Let’s say you have company coming over for a dinner party centered on Kenyan cuisine. What’s on the menu?

Chapatis, stew, peanut butter spinach, rice, ugali, and coconut tilapia.

What are the similarities between African and African-American cuisines?

Another big question. I’m not too much of an expert on this though most African diaspora food has its roots in West African cuisines. Others can speak better on that. I can say that there are many similarities with West African cuisine where most slaves that ended up in America were originally from.

Let’s talk about Eat, Pray, Africa. Please provide a bit of detail about the project. You plan to visit all 54 countries on the continent – where will your journey begin, where will it end, and how long do you think it will take?

Eat, Pray, Africa is my baby. It’s a project I’ve been working on for almost a year now in one way or another. Named after Elizabeth Gilbert’s Eat, Pray, Love which is one of my favorite travel memoirs, it’s a multi-year journey that will have me exploring food, travel, and culture through all 54 countries in Africa. What inspired it? Initially it began from struggling to research the food I wanted to write about for Chef Afrik where I aim to write about food from all over the continent. I thought, “It’s easier to get this info on the ground.” So I decided to make it happen.

But also, as a young African woman trying to figure out my life and goals, it’ll be a trip of self discovery. The trip will begin next summer, and I’m not sure when it’ll end, but the goal is to spend at least a month in each country – so you can calculate that. This journey will be a complete lifestyle change.

How do you intend to do most of your traveling – by air, by land, by sea? Please give us a feel for your itinerary.

I don’t want to share anything until I have everything down pat, and it’s still a year away. For now I can tell you it will start in Tunisia, and most of my travel will be by land because it’s cheaper.

How will you financially support yourself during your journey?

I’ve been saving for this trip for some time now. Also, I hope to get some sponsorship through the trip. Still figuring a lot of it out. I’ve been thinking about a kickstarter as someone recommended to me, but not sure yet.

I read that your biggest fear about Eat, Pray, Africa is that the trip won’t happen. As you see it, what’s the biggest roadblock standing in your way, and how do you intend to overcome it?

Myself, really. I can honestly make anything I want happen if I work hard enough.

But for a more specific answer, there’s no guide book for this. No one has really done what I’m doing before and it can be hard figuring it out. I can grab tips here and there from people, but I have to play much of it by ear, talk with people I know, or trust my instincts. I assume this is something I’ll have to deal with even once the trip begins, but it’s a soft muscle right now.

I started a mailing list of co-conspirators with whom I’ll be sharing my journey leading up to the journey. These are people I know and love, and people I met through the blog. Their feedback and support will help a lot with this. It’s a group effort.

Although I’m going to Tanzania this December, I haven’t been to Africa yet, but whenever I visit Jamaica where my husband is from, I always get the sense that it’s what Africa would be like. I was reading your post about your visit to Jamaica, and I found it interesting that you saw similarities between the cultures. Do you think that Eat, Pray, Africa will eventually expand to include the African Diaspora?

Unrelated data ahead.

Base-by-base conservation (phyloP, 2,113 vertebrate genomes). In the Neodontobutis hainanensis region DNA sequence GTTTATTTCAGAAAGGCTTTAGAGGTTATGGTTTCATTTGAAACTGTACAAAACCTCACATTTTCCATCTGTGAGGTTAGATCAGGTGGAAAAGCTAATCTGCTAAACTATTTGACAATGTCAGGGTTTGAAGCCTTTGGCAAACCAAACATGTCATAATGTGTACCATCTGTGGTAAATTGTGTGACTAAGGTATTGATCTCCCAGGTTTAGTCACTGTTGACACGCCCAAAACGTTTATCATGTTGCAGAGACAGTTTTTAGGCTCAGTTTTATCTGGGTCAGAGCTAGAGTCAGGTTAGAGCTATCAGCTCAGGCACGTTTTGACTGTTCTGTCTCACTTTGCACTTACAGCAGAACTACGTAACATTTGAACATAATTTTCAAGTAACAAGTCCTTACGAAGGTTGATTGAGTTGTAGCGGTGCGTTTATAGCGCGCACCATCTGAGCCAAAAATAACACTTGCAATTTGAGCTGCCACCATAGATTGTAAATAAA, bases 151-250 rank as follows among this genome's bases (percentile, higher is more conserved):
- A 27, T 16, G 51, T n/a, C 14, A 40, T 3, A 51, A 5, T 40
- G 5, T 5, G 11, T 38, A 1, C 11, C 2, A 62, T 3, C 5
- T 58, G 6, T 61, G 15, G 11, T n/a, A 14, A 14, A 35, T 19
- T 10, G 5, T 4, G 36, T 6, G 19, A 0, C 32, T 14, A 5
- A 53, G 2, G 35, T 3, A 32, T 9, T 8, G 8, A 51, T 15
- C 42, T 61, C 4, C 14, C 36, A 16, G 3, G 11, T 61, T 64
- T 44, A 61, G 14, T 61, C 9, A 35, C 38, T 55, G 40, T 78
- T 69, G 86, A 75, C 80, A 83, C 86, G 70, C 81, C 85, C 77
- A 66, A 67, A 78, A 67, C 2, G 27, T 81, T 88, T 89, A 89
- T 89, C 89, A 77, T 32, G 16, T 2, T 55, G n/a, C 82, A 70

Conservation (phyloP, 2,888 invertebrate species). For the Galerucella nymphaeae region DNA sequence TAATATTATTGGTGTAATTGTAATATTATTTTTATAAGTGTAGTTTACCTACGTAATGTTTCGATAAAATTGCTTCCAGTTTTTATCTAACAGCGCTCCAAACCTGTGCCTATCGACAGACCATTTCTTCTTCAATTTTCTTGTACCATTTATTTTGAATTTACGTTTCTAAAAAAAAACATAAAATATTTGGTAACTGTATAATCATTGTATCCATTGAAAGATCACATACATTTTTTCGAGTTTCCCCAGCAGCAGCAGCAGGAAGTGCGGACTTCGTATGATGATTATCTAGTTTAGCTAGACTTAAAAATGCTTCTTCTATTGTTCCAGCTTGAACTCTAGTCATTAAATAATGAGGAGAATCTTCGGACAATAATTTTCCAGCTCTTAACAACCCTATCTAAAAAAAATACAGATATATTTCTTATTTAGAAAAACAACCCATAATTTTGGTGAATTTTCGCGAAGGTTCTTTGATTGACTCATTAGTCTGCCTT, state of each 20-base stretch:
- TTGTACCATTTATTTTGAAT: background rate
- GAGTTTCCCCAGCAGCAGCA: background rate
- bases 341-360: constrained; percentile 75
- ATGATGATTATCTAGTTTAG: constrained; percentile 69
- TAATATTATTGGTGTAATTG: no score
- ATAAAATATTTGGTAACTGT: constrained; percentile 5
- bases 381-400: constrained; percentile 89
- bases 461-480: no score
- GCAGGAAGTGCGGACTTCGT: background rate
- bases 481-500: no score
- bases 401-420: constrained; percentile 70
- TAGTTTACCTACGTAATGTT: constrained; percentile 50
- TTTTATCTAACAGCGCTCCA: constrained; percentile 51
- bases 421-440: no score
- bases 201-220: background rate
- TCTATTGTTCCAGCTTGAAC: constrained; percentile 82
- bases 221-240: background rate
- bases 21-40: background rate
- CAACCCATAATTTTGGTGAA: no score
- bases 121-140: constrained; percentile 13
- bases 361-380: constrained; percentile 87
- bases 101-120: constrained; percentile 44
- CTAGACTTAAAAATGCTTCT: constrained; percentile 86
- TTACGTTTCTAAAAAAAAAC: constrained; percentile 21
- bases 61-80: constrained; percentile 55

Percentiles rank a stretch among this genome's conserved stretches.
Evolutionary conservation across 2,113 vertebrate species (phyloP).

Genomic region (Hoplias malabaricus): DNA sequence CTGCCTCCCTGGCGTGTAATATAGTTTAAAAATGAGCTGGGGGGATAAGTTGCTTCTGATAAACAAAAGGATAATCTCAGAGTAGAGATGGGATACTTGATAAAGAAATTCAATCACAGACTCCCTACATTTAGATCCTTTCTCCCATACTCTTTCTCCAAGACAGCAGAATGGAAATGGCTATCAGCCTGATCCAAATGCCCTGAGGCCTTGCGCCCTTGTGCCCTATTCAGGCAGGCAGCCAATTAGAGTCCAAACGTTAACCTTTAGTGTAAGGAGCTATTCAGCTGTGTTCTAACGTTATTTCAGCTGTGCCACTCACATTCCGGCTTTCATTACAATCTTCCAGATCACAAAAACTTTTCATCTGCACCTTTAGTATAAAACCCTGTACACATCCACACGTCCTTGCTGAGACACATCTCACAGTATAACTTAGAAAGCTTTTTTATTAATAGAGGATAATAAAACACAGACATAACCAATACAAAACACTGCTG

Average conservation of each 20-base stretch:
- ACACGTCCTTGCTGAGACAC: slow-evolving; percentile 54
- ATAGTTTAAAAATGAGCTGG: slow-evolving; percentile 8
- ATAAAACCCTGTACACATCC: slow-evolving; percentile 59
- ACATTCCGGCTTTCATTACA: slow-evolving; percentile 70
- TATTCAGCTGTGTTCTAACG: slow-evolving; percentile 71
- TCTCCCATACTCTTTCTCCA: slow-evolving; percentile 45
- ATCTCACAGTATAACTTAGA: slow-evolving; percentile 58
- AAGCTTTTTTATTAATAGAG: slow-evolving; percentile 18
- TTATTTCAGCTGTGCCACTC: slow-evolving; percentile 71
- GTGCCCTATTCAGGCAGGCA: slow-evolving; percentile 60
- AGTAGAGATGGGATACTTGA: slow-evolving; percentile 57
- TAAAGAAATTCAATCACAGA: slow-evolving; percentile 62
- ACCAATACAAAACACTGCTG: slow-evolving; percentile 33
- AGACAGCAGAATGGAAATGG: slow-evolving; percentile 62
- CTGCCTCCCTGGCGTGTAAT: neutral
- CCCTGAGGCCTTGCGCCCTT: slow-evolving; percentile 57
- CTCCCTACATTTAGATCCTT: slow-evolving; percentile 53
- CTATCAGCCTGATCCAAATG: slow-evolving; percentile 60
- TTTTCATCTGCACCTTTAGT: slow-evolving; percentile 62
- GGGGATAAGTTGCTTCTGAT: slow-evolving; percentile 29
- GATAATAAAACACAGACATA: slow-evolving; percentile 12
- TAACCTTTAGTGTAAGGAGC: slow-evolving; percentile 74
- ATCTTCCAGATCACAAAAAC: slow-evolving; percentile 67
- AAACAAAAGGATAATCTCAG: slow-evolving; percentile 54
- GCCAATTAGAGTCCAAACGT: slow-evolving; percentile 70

Perhaps, but that’s not my intent at this point in time.

There are so many similarities between Africa and Jamaica! I saw them in Jamaica and during a trip to Puerto Rico last year. I’m especially fascinated with Afro-Cuban food that I’ve often tried when I visit Miami. I think it’s a natural progression to discuss the food in the diaspora, but for now it is not my focus.

I may announce more on that once Eat, Pray, Africa plans are set.

Sipping coconuts in Jamaica
Photo courtesy of

Which African country are you most looking forward to visiting, and which country is giving you some pause? Why?

You’re asking me to pick favorites here – not fair! I really want to visit Mozambique. I’ve always had a thing for the lusophone countries. The most pause? Perhaps Libya because I’m having the most struggles with figuring out logistics there.

What is your vision for the Chef Afrik brand?

I get many questions about this –

“Will you write a cookbook?”

“A TV show?”

“A travel agency?” Etc.

I’ve never been much of a planner – I let life lead me. What I can say is that I want it to be a creative, fun, and delicious space that demonstrates the beauty of Africa and its culture and people from my point of view. Cliché? Perhaps, but it’s true.

Is a cookbook in your future?

No. I think this comes from my chef response earlier.  A memoir with recipes perhaps, but I’ll never say never.

Be sure to follow Chef Afrik’s Eat, Pray, Africa journey on her blog and follow her on Twitter for updates.

Are you a fan of African cuisine?

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  • When I say that Ethiopian is one of my favorite cuisines I usually get, “They have food in Ethiopia?” as a response. I grew up in the 80s when Ethiopia was known because of the horrible famine. I lived in Ghana for 27 months and I’d say I love about half the food and hate the other half 🙂 There’s a chance I might go back for work. If I do you’d be welcome to visit!

    • Dana Carmel

      Geez – I was born in the ’80s also, but there are lots of Ethiopian restaurants around (at least in big cities) for folks to try! If you ever move back to Ghana, consider your invitation accepted! 😉

  • Hi Dana,

    Thanks for the lovely interview. I really appreciate it! It’s an honor that you would be interested in what I am doing.

    I am looking fwd to sharing tips with you.



    • Dana Carmel

      Of course – it was a pleasure and I can’t wait to follow your remarkable journey!

  • That’s a great interview, Dana. I also was surprised by quality of food in Lima. A regular lunch in a regular street restaurant was delicious…
    Can’t wait to go to Ethiopia and try some local dishes.

    • Dana Carmel

      Thanks – glad you enjoyed it. I have yet to make it to Peru, but I absolutely love Peruvian food – it’s so unique.

  • I’m yet to try African cuisine but it’d be great to try some of her dishes.

    • Dana Carmel

      I’m not that well-versed in African cuisine either. Mainly because it’s not widely available where I am. There are lots of Ethiopian restaurants, but not many other options apart from that.

  • I’d love to try some of her dishes! When I was in Tanzania, we had a chef in the hostel who kept trying to make British and American favourites but generally got it a bit wrong! I loved it still, but it wasn’t authentic African cuisine!

    • Dana Carmel

      I’m definitely looking forward to the food in Tanzania. I’m hoping for the day that African cuisine will become more mainstream.